Wednesday, September 9, 2020

Promising signs

In my last post, August 30th, I noted signs of a possible stall in the economy (TSA throughput, very low real yields, high levels of uncertainty). Since then there are a number of indicators which show continued improvement and even some surprising strength.

Chart #1

Chart #1 shows an index of the prices of non-energy commodities. Prices have now rebounded to where they were prior to the onset of the Covid Crisis, and that is a strong indicator that the global economy is rebounding. To be sure, soaring prices could also be due to the inflationary impulse of monetary policy, as I also noted in my last post: by promising to keep rates at extremely low levels, the Fed is actively encouraging people to spend the money they have stockpiled, and in addition to borrow more. "Borrow and Buy" is the new Fed mantra, in my view, though you won't hear it from many other sources—most people are worried that the Fed is pushing on a string and deflation hangs over our heads like a dark cloud. Curiously, those same people are probably arguing that the Fed is just inflating asset bubbles which will sooner or later pop.

Chart #2

Small businesses were crushed by the lockdowns, and sentiment was in the dumps not too long ago. But as Chart #2 shows, small business optimism has rebounded strongly, and is now higher than it was at any time during the slow-growth Obama years. However, optimism is still substantially lower than it was two years ago.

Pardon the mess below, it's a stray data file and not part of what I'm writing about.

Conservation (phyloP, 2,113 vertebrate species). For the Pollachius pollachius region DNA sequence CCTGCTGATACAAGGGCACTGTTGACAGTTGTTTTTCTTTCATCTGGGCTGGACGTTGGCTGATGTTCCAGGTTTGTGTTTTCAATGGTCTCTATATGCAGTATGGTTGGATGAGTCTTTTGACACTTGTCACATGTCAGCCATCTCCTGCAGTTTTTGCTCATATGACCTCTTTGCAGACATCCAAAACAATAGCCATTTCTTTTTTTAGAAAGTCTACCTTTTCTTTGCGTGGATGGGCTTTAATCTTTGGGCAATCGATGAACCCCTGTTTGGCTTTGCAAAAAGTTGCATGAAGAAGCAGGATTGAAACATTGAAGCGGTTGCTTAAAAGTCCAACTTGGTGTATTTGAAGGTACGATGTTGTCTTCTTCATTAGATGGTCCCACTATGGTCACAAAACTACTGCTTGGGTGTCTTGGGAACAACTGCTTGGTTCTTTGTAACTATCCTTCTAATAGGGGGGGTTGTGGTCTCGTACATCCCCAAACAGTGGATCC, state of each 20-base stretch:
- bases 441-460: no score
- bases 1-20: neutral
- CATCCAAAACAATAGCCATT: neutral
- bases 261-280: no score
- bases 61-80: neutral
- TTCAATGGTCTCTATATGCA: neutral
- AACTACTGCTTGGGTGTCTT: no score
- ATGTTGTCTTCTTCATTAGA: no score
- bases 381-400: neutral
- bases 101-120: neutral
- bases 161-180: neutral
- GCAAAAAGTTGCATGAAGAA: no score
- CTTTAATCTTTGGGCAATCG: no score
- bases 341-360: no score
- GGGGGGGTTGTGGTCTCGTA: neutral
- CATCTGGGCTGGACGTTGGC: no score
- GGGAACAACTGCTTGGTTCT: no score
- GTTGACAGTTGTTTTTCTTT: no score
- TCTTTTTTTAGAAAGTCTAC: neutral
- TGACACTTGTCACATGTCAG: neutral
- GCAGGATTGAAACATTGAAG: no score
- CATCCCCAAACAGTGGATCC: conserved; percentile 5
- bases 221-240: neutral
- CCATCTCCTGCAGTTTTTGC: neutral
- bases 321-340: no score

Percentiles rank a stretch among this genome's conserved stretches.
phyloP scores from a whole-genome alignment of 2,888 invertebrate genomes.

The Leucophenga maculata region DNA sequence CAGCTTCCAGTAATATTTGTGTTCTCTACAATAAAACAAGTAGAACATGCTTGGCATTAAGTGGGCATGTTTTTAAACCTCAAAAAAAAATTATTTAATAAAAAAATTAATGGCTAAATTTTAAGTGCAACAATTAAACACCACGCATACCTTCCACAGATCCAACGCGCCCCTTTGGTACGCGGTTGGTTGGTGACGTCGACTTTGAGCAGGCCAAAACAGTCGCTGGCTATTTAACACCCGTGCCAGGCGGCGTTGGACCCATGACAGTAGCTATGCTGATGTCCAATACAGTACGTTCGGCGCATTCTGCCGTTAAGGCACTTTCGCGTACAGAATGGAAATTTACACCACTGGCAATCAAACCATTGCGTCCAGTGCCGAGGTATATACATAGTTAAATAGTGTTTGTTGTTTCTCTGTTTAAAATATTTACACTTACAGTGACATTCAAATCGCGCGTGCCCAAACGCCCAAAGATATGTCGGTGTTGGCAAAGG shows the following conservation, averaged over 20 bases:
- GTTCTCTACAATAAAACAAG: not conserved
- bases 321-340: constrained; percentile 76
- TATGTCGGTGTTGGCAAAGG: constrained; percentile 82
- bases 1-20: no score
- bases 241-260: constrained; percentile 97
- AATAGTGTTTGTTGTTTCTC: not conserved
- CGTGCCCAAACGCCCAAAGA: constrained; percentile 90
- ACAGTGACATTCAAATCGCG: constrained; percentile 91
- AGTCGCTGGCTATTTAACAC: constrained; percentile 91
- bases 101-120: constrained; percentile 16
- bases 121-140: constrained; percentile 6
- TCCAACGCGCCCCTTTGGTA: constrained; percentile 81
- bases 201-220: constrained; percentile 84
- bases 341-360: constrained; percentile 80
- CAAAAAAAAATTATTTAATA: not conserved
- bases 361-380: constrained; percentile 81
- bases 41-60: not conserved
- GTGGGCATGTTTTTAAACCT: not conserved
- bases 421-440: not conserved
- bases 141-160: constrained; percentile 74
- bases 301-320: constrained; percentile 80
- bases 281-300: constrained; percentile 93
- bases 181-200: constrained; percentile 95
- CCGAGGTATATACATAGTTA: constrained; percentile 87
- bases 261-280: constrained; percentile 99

Chart #3

Chart #4

Chart #3 adds some meat to the small business story. Here we see that hiring plans recently have soared to relatively high levels (blue line). Despite the small army of the unemployed looking for work (~13 million, as Chart #4 shows), businesses continue to report difficulties in filling positions with qualified workers (red line, Chart #3). There is a lot of activity going on behind the scenes—and the LA freeways are getting more congested.

Chart #5

Chart #5 shows a very surprising surge in the prices of used autos in the past 3 months. Used car prices are now 16% higher than they were a year ago! Some lucky people must have found themselves with extra money, while others are finding cheap borrowing rates (borrow and buy!). Everyone is eager to get back out on the road again. You can also find hints of inflation in this chart. After almost two decades of declining inflation-adjusted prices (red line), prices are now exploding to the upside no matter how you look at it. We're haven't seen anything like this since the inflationary 1970s.

Chart #6
Chart #7

Chart #6 shows that the late summer doldrums in air travel are now giving way to what looks like a renewed surge in air travel. The blue line represents actual daily passengers going through TSA security lines, while the green line is simply the 7-day moving average, which is important to follow because there are very definite intra-weekly patterns in this data. What you don't see in this chart is that August is typically a slow month for air travel. Last year, TSA throughput in the month of August actually declined by 15%. So the fact that TSA throughput held steady in August this year means it was unusually strong. That fact shows up better in Chart #7, which shows how the the 7-day moving average this year stacks up relative to the same period last year. Here we see that air travel was picking up relative to 2019 throughout the month of August, and over Labor Day it really picked up. I've heard from not a few friends that they are feeling better about flying these days. Air travel today is still only 37% of last year's levels, but that is up significantly from what it was just a few months ago.